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  #1  
Old 05-16-2006, 06:08 AM
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How do blind people find braille?

At Starbucks the other day, I noticed that the restroom signs had braille (or what looked like braille) under the man/woman graphics. At other locations, I've seen braille-looking dot patterns on various signs, some at arm height and some not.

My question is: How are blind people supposed to find these tiny patches of braille?

Take Starbucks, for example. I can't imagine anyone walking around with their arms outstretched the whole time feeling for braille... they'd eventually end up groping someone or breaking one of the display ornaments/cups, no?

Or, more generally, how do blind people know where signs are in the first place before they can touch them and feel the braille? The signs I'm talking about are just ordinary plastic signs that do not emit any apparent sound or odor, so I don't think you'd be able to navigate to them using the other senses.

So how's it done?
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  #2  
Old 05-16-2006, 06:14 AM
friedo friedo is online now
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Well, they're not going to look for Braille in mid-air. Blind people know where the walls are either by feeling with a cane or getting an indication from their dog. If they need to start feeling for a sign, they're usually always roughly eye-level. But I have a feeling that a lot of Braille signs are just there to satisfy ADA requirements rather than for practical purposes. Like on drive-through ATMs.
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Old 05-16-2006, 06:30 AM
Broomstick Broomstick is offline
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Not all blind people are totally blind. Many people with either canes or dogs do retain some vision. That residual vision plus past experience with architecture and buildings frequently allows them to make educated guesses as to where braille is likely to be.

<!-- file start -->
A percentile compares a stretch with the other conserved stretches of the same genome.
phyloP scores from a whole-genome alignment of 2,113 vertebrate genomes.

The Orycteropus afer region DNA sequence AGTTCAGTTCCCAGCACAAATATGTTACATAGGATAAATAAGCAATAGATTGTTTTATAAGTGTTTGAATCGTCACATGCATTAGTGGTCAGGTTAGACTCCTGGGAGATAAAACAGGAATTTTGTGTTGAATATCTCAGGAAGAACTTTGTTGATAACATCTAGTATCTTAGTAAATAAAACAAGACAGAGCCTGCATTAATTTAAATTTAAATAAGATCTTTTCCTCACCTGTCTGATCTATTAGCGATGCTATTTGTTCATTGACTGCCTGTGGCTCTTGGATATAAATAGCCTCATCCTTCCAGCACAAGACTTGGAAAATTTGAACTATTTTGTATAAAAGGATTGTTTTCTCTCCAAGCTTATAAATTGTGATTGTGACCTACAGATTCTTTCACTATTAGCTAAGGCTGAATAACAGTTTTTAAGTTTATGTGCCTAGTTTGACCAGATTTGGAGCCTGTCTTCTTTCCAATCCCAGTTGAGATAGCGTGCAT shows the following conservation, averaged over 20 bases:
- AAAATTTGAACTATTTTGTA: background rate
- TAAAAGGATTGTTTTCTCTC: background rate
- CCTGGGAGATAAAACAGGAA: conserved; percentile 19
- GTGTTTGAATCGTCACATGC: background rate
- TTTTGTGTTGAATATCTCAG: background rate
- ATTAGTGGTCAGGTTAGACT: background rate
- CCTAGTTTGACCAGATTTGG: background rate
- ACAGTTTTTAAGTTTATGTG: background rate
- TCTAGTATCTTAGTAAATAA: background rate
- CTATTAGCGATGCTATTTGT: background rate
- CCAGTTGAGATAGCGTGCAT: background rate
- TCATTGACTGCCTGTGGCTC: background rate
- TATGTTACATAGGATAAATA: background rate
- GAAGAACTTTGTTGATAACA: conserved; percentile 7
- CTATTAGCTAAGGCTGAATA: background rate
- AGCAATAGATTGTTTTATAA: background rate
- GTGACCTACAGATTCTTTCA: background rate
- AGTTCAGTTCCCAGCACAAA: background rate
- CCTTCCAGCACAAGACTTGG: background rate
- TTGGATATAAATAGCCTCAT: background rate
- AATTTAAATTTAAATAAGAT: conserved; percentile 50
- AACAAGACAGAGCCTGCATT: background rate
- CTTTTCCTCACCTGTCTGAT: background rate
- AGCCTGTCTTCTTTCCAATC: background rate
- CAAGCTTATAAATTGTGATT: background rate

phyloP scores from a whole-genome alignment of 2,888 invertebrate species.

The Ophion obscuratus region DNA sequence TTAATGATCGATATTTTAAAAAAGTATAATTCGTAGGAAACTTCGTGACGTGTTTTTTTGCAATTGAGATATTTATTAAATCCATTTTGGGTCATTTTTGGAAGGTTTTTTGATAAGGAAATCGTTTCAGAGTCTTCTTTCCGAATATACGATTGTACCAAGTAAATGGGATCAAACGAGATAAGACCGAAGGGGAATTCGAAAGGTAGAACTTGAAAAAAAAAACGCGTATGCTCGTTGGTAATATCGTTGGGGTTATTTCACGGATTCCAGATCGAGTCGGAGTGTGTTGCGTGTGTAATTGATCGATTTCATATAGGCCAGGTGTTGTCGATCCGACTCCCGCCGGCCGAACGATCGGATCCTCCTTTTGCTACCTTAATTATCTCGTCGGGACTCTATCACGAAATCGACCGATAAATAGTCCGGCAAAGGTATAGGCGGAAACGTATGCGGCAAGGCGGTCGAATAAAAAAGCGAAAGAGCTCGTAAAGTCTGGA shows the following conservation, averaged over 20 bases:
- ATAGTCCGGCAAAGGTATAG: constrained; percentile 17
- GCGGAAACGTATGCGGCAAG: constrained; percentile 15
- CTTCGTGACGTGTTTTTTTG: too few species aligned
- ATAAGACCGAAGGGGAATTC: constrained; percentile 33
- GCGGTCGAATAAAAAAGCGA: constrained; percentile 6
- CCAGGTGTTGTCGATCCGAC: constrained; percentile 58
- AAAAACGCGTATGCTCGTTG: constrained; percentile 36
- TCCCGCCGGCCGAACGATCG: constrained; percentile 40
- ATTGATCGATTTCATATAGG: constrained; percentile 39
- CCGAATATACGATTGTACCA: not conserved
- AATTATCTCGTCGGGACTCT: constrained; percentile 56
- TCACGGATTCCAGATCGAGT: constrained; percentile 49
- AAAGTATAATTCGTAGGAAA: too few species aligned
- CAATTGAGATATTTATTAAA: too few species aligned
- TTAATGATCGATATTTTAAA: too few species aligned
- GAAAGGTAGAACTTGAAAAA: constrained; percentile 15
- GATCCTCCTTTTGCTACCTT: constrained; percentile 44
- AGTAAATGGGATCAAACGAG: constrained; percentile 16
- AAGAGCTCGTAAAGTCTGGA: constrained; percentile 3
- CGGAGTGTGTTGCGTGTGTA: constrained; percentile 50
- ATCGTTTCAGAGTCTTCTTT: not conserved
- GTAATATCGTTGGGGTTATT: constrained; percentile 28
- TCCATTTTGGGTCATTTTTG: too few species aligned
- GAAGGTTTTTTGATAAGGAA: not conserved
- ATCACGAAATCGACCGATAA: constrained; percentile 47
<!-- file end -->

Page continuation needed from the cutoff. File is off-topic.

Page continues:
Also, as most blind folks aren't deaf and can speak, another mechanism is to ask people who can see to get them oriented in the general direction of their goal.
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Old 05-16-2006, 10:53 AM
Zsofia Zsofia is offline
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Some of those Braille signs are really at crazy heights, though. I saw hotel room numbers once that had to be at least six feet up. It seemed kind of actively insulting.
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Old 05-16-2006, 12:27 PM
Lightray Lightray is offline
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Quote:
Originally Posted by friedo
... Like on drive-through ATMs.
I used to work for a not-for-profit that employeed blind people in manufacturing and service jobs. One of my coworkers was an engineer who had no sight whatsoever.

He mentioned using an ATM one day, so I asked him about it -- I couldn't understand how the braille buttons helped, when all the information was on the (non-braille) screen, and the only audio cues were all the same *beep* sounds.